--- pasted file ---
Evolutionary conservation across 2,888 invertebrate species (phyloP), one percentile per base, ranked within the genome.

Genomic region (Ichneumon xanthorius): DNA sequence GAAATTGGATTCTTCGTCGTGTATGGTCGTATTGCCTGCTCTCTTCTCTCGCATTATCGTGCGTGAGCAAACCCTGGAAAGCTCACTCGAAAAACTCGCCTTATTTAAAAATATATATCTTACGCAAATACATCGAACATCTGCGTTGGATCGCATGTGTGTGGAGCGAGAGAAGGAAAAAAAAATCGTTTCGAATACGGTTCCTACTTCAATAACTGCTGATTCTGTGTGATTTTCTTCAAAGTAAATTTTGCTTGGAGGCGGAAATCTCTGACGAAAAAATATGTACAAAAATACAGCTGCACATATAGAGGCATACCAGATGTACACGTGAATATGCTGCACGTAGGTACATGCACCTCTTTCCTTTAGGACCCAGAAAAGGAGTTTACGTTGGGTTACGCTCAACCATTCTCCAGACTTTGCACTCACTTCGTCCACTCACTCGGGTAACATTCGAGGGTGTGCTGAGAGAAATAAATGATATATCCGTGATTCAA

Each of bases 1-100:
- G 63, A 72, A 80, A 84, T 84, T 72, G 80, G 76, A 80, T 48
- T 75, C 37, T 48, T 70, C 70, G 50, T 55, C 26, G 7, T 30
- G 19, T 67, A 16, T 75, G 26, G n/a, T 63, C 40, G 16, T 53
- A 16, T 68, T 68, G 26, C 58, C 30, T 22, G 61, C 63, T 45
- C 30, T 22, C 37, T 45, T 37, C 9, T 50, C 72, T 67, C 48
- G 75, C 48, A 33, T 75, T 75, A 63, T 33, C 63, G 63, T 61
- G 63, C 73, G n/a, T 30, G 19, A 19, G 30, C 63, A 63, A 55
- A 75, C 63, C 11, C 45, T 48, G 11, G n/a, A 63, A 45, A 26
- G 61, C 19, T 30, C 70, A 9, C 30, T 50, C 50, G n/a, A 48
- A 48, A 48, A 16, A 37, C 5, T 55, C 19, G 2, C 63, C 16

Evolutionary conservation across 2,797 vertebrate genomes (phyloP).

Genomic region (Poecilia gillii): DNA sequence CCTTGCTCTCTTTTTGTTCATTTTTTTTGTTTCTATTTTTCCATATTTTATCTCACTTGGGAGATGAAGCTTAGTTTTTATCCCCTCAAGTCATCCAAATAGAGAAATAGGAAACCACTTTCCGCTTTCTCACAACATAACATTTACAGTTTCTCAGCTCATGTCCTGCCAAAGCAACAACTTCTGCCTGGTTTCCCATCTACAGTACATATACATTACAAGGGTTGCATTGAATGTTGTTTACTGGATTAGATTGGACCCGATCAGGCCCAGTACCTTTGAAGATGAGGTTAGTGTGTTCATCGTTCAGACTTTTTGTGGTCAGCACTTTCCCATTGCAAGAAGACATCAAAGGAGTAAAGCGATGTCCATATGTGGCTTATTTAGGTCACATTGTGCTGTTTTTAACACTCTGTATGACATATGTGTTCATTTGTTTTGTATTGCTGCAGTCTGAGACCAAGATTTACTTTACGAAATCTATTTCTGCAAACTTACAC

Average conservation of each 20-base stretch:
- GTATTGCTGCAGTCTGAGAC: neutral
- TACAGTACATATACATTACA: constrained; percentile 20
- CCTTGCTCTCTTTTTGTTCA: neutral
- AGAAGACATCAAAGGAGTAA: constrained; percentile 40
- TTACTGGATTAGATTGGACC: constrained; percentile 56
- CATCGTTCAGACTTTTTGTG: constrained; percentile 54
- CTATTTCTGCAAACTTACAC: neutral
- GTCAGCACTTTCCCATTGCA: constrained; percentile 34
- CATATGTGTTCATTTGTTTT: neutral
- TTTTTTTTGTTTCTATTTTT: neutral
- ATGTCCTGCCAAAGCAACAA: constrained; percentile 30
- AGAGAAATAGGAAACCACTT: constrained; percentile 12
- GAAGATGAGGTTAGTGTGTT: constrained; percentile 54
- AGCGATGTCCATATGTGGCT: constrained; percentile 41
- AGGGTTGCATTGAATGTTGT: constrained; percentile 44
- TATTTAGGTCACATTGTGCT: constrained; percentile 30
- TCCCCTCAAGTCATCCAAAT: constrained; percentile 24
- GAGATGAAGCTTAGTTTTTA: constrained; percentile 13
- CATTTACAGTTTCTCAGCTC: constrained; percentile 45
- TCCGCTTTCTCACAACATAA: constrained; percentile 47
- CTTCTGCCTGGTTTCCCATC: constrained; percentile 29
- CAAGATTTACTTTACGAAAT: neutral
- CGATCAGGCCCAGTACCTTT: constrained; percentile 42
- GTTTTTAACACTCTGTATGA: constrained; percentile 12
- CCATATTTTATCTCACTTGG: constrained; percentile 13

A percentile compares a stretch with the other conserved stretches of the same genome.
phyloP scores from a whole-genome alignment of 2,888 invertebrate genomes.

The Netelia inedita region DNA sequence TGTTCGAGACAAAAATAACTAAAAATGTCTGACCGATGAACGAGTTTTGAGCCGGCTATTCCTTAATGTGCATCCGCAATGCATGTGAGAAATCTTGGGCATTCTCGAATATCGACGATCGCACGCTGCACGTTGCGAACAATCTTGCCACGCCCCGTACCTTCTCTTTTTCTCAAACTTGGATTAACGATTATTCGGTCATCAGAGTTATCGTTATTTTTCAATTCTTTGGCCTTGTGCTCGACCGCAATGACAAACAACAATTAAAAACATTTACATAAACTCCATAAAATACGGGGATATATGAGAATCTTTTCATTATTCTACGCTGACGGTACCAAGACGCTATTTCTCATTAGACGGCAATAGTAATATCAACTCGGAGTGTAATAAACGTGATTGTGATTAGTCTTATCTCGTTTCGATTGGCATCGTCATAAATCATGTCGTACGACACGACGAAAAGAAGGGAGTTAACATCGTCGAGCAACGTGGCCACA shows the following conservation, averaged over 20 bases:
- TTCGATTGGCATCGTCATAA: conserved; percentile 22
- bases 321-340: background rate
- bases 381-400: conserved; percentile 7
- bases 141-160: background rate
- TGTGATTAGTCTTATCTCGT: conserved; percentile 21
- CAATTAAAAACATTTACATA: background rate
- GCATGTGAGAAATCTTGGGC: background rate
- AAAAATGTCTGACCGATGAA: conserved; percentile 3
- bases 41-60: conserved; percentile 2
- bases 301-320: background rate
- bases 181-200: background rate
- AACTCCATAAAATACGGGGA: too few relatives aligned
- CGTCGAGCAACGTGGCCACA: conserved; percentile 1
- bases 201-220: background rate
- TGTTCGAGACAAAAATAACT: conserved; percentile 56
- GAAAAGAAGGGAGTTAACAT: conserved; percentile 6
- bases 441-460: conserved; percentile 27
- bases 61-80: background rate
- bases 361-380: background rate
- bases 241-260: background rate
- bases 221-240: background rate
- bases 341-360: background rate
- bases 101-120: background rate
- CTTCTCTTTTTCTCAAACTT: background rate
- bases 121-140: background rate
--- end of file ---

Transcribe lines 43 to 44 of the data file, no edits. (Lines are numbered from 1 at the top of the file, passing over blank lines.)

phyloP scores from a whole-genome alignment of 2,888 invertebrate genomes.

The Netelia inedita region DNA sequence TGTTCGAGACAAAAATAACTAAAAATGTCTGACCGATGAACGAGTTTTGAGCCGGCTATTCCTTAATGTGCATCCGCAATGCATGTGAGAAATCTTGGGCATTCTCGAATATCGACGATCGCACGCTGCACGTTGCGAACAATCTTGCCACGCCCCGTACCTTCTCTTTTTCTCAAACTTGGATTAACGATTATTCGGTCATCAGAGTTATCGTTATTTTTCAATTCTTTGGCCTTGTGCTCGACCGCAATGACAAACAACAATTAAAAACATTTACATAAACTCCATAAAATACGGGGATATATGAGAATCTTTTCATTATTCTACGCTGACGGTACCAAGACGCTATTTCTCATTAGACGGCAATAGTAATATCAACTCGGAGTGTAATAAACGTGATTGTGATTAGTCTTATCTCGTTTCGATTGGCATCGTCATAAATCATGTCGTACGACACGACGAAAAGAAGGGAGTTAACATCGTCGAGCAACGTGGCCACA shows the following conservation, averaged over 20 bases: